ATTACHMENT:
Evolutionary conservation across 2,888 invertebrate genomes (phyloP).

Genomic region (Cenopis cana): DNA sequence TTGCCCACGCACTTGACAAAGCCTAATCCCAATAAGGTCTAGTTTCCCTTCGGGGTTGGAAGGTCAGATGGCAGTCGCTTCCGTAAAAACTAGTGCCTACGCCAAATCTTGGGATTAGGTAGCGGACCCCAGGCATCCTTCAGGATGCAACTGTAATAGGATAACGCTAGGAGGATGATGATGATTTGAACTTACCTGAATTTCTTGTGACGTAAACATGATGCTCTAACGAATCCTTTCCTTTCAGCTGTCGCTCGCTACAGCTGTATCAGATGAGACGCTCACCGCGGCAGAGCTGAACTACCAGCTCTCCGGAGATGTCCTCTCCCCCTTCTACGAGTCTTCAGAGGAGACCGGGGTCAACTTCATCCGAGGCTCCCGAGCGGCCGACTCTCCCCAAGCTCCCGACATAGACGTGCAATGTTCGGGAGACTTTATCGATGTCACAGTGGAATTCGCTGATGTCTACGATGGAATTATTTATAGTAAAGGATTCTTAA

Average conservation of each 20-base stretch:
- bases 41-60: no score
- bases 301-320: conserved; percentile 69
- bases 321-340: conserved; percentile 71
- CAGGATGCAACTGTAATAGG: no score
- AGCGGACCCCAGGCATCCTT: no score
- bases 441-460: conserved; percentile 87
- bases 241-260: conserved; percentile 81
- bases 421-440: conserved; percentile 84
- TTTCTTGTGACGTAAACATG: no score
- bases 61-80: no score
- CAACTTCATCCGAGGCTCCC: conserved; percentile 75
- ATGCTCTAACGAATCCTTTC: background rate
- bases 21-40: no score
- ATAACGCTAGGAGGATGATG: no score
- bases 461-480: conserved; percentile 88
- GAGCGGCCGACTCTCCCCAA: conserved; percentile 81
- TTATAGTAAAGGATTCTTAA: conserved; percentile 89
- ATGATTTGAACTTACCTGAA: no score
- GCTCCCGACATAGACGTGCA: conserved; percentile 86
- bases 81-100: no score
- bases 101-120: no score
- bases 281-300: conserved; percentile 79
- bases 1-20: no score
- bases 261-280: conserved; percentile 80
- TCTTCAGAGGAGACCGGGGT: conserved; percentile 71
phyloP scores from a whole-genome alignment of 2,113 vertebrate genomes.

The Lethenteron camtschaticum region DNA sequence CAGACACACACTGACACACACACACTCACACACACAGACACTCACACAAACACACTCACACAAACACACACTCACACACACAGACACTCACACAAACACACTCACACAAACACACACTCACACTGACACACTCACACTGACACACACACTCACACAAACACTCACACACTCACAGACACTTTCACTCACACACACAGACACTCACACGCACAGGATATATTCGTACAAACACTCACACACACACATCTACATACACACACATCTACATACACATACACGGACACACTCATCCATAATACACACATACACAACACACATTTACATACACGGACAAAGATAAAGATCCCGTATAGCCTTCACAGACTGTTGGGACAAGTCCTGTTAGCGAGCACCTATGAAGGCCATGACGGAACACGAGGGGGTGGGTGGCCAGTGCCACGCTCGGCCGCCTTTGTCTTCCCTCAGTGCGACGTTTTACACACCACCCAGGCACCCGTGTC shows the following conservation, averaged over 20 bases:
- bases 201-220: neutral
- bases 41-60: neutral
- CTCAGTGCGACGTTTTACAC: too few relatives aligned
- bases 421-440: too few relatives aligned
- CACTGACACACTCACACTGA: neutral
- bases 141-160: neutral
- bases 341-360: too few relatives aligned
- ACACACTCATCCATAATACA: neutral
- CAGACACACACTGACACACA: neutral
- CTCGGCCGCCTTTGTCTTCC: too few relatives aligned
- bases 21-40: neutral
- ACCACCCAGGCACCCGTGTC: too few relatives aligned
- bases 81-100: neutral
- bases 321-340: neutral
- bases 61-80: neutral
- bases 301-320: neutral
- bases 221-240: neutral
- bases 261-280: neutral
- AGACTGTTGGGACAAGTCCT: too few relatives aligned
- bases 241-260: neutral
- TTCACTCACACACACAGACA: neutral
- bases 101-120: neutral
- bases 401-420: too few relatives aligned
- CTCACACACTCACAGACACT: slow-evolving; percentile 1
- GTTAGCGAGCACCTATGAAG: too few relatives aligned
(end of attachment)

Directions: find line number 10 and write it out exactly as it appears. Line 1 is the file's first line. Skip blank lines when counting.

- bases 241-260: conserved; percentile 81